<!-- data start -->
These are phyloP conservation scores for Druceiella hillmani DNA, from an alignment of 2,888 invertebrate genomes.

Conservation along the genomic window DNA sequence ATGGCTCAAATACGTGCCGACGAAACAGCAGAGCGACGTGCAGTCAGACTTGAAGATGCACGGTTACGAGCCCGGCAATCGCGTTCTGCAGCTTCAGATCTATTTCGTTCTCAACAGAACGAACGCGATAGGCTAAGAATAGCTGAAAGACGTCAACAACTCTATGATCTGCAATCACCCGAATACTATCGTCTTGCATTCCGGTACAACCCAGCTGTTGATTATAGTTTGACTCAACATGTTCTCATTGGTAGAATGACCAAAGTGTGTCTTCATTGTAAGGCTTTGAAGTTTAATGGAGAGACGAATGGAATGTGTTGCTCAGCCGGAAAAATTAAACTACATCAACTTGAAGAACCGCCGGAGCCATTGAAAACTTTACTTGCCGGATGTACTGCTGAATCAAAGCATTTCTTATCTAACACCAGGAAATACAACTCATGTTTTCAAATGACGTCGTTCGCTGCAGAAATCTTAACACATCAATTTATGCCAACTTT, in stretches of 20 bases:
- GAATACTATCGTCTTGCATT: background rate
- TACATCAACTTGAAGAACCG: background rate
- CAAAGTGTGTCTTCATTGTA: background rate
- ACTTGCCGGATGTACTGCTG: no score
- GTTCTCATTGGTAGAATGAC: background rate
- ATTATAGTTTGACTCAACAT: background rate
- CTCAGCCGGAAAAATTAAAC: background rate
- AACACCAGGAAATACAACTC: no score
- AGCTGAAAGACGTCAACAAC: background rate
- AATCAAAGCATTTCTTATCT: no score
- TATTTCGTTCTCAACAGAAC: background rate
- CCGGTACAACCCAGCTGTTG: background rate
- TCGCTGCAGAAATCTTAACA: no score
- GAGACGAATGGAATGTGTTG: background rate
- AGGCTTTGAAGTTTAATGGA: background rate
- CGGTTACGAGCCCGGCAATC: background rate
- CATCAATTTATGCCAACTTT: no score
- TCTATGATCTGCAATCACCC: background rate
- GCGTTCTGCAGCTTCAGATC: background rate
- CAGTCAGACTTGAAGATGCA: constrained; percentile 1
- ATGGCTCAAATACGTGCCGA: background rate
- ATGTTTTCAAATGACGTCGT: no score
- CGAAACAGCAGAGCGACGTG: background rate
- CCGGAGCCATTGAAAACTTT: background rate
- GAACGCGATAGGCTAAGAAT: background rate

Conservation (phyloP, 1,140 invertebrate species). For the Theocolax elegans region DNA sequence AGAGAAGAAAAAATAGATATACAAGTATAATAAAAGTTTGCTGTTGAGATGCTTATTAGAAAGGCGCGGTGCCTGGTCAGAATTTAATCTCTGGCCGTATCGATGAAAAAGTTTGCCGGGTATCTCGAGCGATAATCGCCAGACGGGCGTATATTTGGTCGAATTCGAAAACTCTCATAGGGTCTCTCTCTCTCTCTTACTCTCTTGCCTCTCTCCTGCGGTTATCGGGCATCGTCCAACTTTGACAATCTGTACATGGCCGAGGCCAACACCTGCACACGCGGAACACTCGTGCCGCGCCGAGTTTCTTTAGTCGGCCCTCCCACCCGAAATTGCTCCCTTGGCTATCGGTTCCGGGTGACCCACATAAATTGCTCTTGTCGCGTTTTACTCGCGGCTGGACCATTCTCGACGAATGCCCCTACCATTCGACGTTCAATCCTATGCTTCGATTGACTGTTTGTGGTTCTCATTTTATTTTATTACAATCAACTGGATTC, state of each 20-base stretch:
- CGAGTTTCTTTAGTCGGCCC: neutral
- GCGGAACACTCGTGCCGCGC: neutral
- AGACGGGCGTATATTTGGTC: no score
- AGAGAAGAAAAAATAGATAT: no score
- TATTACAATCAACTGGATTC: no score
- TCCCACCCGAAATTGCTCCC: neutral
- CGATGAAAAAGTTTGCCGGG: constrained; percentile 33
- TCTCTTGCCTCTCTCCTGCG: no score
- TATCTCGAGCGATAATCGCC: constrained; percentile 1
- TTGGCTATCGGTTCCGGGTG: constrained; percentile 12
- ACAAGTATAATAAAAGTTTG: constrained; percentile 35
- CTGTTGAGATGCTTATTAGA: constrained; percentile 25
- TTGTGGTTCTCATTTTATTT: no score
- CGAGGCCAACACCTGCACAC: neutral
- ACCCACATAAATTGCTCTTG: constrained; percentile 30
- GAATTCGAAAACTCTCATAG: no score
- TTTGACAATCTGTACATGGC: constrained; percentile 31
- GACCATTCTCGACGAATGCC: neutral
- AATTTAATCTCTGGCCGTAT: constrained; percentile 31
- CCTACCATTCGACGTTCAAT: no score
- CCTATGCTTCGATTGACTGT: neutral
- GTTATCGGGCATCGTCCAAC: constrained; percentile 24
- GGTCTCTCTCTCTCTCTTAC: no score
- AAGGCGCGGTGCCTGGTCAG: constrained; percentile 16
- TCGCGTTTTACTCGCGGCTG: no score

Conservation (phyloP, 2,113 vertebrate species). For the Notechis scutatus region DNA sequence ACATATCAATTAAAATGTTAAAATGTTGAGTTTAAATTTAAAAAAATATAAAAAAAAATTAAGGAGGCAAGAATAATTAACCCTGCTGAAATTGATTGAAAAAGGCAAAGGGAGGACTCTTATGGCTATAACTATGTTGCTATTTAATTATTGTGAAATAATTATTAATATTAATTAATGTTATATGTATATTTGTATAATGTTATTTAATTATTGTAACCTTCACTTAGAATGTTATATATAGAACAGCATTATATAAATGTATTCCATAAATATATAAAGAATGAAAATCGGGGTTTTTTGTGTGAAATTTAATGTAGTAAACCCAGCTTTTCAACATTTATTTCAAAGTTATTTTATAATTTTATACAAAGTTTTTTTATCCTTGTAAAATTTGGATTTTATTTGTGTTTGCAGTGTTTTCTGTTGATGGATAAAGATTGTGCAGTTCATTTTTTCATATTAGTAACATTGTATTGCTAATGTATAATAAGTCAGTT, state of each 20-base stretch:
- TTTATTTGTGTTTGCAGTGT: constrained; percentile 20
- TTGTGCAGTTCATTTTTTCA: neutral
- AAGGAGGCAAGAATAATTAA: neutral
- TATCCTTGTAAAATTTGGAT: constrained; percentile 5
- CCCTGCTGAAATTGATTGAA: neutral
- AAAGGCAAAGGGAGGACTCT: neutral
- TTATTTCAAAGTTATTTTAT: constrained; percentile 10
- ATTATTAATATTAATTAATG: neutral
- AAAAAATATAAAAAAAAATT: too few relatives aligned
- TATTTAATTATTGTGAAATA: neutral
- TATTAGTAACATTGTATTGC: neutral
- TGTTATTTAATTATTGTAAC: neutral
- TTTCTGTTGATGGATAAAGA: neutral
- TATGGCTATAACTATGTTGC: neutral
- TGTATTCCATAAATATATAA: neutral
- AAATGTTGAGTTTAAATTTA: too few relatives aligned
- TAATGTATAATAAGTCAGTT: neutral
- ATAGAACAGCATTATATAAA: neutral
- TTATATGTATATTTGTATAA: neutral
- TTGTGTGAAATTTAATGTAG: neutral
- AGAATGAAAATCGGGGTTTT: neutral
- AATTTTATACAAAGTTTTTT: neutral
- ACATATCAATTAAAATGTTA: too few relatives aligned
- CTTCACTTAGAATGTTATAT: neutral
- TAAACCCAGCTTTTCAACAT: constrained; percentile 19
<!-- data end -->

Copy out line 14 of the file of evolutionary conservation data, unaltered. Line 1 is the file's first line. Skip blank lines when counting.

- CCGGTACAACCCAGCTGTTG: background rate